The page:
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There are great performances all around in this film. Of course, Peter O'Toole is first to come to mind, but there is also Lean regular, Alec Guiness as Prince Feisal, Egyptian star, Omar Shariff as the idealistic Sherif Ali, and Anthony Quinn (no stranger to epics), as tribe leader, Auda abu Tayi. The film itself is not built on set pieces, but rather the acting and the sweeping cinematography. It was a coup that Sam Spiegal (A Pro-Israel, American Jew) was able to get permission to film in Jordan, the actual locale of where most of Lawrence's real life journey took place.

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The film does not even try to be true documentation of the "real" T.E. Lawrence. It is hard to picture Peter O'Toole, with the same person that Winston Churchill labeled "the greatest man I ever knew." The historical significance of Lawrence's actions (uniting the Arab states and practically giving Britain a monopoly of influence in the middle east) is barely even touched upon. Instead, David Lean uses the most famous British figure of twentieth century, to explore and tell a personal story of a man among a collapsing empire. This might be the first truly revisionist epic.

Bridge on the River Kwai is complementary in many ways to Lawrence of Arabia. The protagonists actively seek greatness, their desires are selfish not selfless. Both films have characters that revolve around three certain characteristics: Professionalism, idealism and pragmatism. Madness can be associated with this conflict being precipitated by moral and cultural confusion. In both films, the conflict and madness arise when there is an attempt at internationalism. The need to belong also fits in here, but it only has success when a character stays within its certain nationality rather than a crossing of cultural boundaries.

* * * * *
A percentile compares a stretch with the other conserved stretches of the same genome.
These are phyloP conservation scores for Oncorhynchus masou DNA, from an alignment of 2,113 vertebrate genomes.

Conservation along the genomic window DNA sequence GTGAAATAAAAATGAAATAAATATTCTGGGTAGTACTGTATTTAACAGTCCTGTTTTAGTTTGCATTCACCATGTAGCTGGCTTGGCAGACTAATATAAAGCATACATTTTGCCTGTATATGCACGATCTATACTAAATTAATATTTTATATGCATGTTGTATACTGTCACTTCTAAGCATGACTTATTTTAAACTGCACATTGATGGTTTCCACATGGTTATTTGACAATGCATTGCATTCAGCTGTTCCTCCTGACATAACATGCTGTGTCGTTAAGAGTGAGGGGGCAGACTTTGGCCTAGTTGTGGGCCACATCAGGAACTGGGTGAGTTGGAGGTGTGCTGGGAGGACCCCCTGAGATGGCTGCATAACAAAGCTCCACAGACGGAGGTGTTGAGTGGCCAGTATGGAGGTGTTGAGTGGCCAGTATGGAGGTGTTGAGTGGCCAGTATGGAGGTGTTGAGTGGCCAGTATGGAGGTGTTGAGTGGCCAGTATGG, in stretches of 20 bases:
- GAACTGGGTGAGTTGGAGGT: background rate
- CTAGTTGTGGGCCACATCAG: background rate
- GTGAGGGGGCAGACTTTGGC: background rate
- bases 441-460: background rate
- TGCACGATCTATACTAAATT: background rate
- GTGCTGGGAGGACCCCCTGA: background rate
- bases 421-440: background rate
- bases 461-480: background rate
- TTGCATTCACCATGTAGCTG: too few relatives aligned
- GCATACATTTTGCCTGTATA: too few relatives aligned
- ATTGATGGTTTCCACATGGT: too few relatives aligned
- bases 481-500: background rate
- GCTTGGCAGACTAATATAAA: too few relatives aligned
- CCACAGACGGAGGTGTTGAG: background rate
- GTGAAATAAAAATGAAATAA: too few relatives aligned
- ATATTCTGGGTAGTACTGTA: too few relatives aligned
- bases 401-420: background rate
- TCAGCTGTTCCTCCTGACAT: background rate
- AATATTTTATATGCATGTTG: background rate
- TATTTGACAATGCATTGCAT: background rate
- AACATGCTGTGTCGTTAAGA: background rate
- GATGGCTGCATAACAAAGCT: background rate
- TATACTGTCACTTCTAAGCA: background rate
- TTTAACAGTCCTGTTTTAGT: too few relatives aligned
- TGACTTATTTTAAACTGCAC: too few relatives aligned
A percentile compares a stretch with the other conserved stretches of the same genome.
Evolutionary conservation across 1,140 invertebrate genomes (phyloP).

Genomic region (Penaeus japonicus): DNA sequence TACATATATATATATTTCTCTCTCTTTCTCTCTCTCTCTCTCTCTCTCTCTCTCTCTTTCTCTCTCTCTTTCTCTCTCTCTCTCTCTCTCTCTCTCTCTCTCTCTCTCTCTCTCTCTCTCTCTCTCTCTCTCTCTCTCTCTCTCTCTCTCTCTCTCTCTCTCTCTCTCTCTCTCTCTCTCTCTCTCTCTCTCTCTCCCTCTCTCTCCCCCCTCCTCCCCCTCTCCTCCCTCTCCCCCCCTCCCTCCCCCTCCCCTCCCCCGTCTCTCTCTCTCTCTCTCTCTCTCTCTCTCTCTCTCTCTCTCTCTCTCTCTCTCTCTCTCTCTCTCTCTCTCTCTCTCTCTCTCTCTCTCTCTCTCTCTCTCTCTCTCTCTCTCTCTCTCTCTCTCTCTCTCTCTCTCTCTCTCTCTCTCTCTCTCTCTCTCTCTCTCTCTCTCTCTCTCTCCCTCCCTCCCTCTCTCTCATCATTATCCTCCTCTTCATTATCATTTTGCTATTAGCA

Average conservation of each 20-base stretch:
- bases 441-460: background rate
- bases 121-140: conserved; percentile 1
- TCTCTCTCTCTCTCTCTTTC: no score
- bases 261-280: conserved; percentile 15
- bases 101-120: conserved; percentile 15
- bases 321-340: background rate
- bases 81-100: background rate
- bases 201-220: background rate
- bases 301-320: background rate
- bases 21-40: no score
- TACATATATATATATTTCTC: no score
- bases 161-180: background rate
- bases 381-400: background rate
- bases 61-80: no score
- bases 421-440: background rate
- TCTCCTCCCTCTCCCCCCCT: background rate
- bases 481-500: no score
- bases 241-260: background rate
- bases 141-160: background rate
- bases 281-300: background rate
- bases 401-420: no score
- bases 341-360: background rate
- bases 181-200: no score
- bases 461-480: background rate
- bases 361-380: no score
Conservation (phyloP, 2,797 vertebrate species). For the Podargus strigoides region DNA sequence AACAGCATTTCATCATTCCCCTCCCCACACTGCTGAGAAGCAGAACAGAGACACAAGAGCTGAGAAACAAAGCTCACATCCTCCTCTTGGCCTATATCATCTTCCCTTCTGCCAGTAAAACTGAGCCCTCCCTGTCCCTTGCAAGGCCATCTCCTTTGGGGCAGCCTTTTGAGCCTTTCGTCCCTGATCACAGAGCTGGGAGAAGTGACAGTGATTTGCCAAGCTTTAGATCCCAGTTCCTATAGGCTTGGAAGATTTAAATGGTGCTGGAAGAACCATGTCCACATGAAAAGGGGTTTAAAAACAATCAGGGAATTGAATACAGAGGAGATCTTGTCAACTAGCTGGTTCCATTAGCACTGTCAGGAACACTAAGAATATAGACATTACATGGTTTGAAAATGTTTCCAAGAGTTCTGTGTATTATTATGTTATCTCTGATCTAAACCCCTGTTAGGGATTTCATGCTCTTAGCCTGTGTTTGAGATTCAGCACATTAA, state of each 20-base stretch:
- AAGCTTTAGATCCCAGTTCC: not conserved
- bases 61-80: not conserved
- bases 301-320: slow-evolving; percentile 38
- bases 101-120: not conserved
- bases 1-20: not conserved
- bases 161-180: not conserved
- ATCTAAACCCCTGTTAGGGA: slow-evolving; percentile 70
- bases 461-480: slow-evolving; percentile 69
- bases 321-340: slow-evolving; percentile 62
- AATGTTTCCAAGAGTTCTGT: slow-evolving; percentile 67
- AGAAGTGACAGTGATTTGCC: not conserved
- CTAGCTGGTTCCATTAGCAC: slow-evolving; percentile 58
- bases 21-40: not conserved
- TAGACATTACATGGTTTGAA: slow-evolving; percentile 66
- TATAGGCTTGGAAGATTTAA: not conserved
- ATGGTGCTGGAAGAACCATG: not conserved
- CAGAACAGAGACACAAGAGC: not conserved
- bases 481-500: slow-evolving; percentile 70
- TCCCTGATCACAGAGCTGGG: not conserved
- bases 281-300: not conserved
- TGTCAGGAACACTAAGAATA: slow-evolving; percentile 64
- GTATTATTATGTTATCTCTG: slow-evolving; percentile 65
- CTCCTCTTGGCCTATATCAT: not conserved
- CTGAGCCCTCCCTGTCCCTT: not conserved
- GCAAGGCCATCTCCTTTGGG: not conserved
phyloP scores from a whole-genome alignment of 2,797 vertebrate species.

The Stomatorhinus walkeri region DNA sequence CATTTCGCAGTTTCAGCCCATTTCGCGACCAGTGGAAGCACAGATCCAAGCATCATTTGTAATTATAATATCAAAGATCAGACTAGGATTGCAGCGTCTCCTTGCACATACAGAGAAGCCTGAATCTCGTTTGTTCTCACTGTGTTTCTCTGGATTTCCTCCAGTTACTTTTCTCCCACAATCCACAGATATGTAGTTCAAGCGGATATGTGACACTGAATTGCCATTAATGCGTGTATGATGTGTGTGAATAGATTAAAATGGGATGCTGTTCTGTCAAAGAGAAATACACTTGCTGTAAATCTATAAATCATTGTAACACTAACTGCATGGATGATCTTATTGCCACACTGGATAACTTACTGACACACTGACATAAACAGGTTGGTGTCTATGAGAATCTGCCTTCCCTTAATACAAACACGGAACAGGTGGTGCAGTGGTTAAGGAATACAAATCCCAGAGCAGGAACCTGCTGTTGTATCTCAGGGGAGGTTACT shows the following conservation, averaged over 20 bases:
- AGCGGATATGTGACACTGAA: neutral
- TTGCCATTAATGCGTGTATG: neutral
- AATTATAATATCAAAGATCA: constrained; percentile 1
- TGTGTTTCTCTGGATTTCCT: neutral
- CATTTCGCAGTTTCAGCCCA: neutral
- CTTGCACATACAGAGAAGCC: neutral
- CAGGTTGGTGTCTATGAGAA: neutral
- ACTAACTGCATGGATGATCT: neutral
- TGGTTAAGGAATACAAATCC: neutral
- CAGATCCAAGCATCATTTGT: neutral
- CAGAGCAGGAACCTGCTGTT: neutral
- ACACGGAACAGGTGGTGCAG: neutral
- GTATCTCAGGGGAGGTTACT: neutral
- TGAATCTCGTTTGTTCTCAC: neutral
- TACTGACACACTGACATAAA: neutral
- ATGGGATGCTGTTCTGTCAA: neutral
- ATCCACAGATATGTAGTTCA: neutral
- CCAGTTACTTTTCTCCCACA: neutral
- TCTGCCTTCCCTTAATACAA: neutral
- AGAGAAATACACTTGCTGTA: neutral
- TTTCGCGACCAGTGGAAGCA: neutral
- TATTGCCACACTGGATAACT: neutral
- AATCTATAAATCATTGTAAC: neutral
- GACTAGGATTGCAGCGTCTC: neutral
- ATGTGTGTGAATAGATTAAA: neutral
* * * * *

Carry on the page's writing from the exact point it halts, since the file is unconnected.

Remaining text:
In both films there is a criticism of British colonialism usually marked by the protagonists' turn to madness and fascism. T.E. Lawrence feels a need to belong outside of the British group and with the native tribes. His madness is marked by the loss of his compass in the desert, his only sense of direction, contributing to the cultural conflict present in the film. At the conclusion, he has lost all his idealism and finds himself leaving the desert and back to Britain. Lawrence can be seen as physically a weak character, emphasizing endurance rather than strength. However, due to his strong personal tendencies of pragmatism, professionalism and idealism, internal conflict is the result leaving him imbalanced and "mad". Comparing Lawrence's exit from the desert, a parallel is drawn towards Britain's loss of being a world power.

These many aspects of characterization and social criticism make Lawrence of Arabia an A-rate epic. The recent films that have tried to use this same technique of fallen short. It is a good thing that David Lean's films are now being recognized for what they truly are: the best of what an epic can be. It is more than just grand special effects, cinematography, and endless budgets. It is about personal journey among the grandest of landscapes.